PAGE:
A systematic approach to the study of cancer stem cells applied to ovarian cancer

Ffrench, Brendan, Cooke, Aoife A., Stordal, Britta K. ORCID logoORCID: https://orcid.org/0000-0002-7892-951X, O'Toole, Sharon, Sheils, Orla, Gallagher, Michael and O'Leary, John J. (2012) A systematic approach to the study of cancer stem cells applied to ovarian cancer. Proceedings of the 103rd Annual Meeting of the American Association for Cancer Research; 2012 Mar 31-Apr 4; Chicago, IL. Philadelphia (PA): AACR; Cancer Res 2012;72(8 Suppl). In: 103rd Annual Meeting of the American Association for Cancer Research (ACCR), 31 Mar - 04 Apr 2012, Chicago, USA. . ISSN 0008-5472 [Conference or Workshop Item] (doi:10.1158/1538-7445.AM2012-3382)

Abstract

Background: Tumorgenicity studies show that Cancer Stem Cells (CSCs) but not their differentiated counterparts efficiently generate tumors. Therapeutically targeting CSCs could remove the malignant potential from tumours, while circumventing chemoresistance, relapse and metastasis. CSCs are difficult to study as they usually represent a small fraction of tumors. We will present a systematic approach we developed to investigate CSCs within any malignancy. We will present the data obtained thus far in the application of this system to the study of Ovarian CSCs. Methods: We developed a four phase model for investigating CSCs: Screening - Validation - Characterisation - Identification of novel therapeutic targets. Six cell lines modelling various stages of ovarian cancer (A2780, A2780cis, IGROV-1, IGROV(CDDP), SK-OV-3 and 59M) and one cell line (HIO-80) modelling non malignant ovarian surface epithelium were screened for the presence of CSCs and somatic stem cells respectively. Three flow cytometry based screens were implemented; ALDEFLUOR, Hoechst Side Population and Cell Surface Protein Screens. Cells of interest were isolated via Fluorescence Activated Cell Sorting. Mouse Tumorgenicity and Asymmetric Division Assays have been developed to validate putative CSCs (pCSCs) as true CSCs. Hypoxic growth, chemotherapeutic and matrigel invasion assays have all been developed to investigate the role of Ovarian CSCs in these commonly observed phenotypes of Ovarian cancer. Results: Six pCSC populations have been identified. No overlap has been observed between the three screening approaches. ALDEFLUOR identified pCSCs within A2780 and A2780cis. Hoechst Side Population identified pCSCs within IGROV-1 and IGROV(CDDP). CD44/CD117 identified pCSCs within SK-OV-3 and 59M. No somatic stem cells were identified within HIO-80. To date pCSC and non-pCSCs have been sorted from two cell lines. In both models the isolated pCSCs regenerated the non-pCSC phenotype. Both the isolated pCSCs and non-pCScs from each model are resistance to cisplatin and paclitaxel. In both cases the parent lines were chemoresistant, so this finding is not unexpected. All pCSCs are currently being validated via Mouse Tumourgenicity and Single Cell Asymmetric Division Assays. All validated CSCs will be described. Conclusion: A systematic approach has been established for the isolation and study of CSCs. Each ‘type’ of ovarian CSC appears to be mutually exclusive. This may reflect different stages/histologies of ovarian disease, or perhaps the selective conditions of tissue culture. pCSCs have been identified within chemosensitive cell lines. Investigation of the differences between chemoresistant and chemosensitive CSCs could elucidate the mechanisms behind chemoresistant relapse.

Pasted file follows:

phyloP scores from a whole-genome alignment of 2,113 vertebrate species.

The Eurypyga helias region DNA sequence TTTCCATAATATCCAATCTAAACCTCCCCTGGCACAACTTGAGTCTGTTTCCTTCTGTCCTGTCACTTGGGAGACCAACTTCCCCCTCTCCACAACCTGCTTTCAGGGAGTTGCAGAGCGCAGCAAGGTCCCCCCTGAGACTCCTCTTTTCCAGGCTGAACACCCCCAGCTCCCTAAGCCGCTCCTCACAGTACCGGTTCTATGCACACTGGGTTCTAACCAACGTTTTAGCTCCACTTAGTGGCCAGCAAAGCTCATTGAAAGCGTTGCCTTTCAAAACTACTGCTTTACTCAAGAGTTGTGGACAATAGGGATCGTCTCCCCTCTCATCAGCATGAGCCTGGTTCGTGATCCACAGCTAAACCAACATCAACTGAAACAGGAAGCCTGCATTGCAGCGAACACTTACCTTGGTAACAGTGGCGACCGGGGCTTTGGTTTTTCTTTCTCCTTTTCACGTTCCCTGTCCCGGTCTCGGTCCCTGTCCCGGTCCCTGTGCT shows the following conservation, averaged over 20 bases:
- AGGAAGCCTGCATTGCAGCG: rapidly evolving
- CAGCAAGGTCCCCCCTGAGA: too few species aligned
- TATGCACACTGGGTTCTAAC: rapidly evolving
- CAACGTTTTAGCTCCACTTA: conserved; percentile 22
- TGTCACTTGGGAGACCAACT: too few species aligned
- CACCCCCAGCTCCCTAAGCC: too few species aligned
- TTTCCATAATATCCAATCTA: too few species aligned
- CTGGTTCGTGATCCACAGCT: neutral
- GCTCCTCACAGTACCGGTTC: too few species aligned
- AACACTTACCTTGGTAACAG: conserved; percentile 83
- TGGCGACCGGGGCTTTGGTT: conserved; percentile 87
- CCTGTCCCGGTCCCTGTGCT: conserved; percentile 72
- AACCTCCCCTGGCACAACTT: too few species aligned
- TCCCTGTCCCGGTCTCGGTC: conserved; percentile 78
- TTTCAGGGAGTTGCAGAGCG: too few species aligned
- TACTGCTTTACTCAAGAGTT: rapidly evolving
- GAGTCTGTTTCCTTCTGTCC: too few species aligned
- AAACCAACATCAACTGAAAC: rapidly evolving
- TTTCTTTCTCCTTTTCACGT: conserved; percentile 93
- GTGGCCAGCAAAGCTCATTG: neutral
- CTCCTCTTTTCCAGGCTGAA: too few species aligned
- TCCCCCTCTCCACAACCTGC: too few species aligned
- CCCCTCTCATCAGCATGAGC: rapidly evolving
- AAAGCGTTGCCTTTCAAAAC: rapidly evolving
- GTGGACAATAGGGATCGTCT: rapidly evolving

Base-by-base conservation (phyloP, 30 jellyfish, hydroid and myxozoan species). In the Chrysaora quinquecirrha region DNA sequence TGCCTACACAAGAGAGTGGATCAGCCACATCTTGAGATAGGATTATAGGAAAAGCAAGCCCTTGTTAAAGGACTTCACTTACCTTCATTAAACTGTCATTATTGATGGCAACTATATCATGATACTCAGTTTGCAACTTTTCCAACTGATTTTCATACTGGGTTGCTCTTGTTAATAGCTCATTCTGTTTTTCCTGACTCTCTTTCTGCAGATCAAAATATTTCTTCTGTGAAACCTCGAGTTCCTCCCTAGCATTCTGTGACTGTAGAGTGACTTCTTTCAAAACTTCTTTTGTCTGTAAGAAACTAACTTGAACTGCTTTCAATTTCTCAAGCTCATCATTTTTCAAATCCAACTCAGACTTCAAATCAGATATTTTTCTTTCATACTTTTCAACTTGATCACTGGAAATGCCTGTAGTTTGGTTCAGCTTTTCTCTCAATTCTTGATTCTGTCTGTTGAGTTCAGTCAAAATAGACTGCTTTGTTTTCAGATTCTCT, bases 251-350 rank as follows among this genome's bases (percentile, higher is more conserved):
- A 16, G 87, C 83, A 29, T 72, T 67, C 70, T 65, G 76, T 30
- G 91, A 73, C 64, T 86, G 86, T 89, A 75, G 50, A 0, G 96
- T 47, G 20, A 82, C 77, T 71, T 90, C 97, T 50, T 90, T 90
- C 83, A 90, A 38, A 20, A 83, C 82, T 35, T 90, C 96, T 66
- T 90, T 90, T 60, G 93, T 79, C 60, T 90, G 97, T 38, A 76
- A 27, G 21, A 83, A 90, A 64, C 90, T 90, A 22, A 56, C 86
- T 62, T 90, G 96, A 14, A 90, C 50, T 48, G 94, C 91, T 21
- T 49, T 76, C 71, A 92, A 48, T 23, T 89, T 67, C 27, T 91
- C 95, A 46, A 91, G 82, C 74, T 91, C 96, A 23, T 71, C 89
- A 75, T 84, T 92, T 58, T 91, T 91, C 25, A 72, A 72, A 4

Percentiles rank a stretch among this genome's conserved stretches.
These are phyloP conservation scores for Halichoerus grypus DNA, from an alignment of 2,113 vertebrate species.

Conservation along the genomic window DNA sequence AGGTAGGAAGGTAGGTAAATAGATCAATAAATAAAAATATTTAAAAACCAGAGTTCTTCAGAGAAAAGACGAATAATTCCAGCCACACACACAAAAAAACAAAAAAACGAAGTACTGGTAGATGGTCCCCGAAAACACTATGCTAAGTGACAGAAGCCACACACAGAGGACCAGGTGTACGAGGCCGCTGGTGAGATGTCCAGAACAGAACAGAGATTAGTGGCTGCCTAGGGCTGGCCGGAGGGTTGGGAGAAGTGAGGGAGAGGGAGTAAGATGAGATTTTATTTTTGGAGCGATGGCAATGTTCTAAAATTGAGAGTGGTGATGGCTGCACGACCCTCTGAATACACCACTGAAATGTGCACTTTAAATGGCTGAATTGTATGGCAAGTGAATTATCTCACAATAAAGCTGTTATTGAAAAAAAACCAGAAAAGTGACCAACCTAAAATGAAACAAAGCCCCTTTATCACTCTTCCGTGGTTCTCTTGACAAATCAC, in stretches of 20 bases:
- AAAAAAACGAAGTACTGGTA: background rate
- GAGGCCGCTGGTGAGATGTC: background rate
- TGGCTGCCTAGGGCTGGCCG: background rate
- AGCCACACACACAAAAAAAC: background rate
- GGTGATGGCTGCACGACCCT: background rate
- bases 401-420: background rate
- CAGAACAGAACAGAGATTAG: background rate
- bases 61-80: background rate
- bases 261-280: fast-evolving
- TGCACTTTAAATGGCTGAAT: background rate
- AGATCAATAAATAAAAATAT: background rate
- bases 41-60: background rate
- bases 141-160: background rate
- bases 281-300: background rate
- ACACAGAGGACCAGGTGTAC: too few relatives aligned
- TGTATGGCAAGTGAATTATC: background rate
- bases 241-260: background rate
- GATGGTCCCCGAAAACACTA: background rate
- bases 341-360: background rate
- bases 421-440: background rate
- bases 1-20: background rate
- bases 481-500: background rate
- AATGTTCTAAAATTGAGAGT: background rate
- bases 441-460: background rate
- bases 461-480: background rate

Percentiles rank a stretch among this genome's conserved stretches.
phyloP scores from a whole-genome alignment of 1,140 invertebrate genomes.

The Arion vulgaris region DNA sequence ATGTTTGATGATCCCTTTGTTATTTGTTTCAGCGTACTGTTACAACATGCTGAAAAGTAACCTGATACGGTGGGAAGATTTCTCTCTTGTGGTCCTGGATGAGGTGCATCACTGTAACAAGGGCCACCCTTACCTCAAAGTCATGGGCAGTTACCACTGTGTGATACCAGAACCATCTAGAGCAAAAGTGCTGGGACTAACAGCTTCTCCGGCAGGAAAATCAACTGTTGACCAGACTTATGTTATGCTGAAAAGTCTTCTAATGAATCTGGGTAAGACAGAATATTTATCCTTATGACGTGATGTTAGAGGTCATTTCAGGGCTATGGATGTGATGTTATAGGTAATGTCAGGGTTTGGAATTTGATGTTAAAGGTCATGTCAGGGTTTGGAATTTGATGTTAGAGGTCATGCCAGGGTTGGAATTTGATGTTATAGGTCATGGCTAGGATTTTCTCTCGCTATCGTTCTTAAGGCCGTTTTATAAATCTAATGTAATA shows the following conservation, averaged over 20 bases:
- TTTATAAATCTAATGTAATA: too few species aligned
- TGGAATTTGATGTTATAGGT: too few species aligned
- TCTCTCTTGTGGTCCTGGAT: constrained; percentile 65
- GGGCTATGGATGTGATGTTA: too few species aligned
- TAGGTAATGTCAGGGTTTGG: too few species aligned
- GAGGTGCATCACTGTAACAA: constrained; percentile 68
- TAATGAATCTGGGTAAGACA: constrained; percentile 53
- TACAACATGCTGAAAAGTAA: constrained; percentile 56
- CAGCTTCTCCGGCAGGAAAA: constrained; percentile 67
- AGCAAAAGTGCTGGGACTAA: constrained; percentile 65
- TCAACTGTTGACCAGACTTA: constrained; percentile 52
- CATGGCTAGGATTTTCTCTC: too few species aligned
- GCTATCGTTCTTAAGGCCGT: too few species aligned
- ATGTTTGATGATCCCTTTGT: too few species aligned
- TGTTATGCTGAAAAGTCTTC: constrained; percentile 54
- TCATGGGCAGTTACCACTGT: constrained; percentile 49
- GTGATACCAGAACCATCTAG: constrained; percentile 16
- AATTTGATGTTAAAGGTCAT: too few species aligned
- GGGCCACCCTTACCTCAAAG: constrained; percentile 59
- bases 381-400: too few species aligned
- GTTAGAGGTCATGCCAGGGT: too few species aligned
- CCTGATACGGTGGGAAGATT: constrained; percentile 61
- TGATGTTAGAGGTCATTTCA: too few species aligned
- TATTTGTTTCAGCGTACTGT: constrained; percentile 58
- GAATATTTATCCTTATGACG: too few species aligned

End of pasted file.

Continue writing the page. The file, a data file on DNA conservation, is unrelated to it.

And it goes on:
Item Type: Conference or Workshop Item (Poster)
Sustainable Development Goals:
Research Areas: A. > School of Science and Technology > Natural Sciences > Biomarkers for Cancer group
Item ID: 35372
Useful Links:
Depositing User: Dr Britta Stordal
Date Deposited: 07 Jul 2022 13:22
Last Modified: 07 Jul 2022 13:22
URI: https://eprints.mdx.ac.uk/id/eprint/35372

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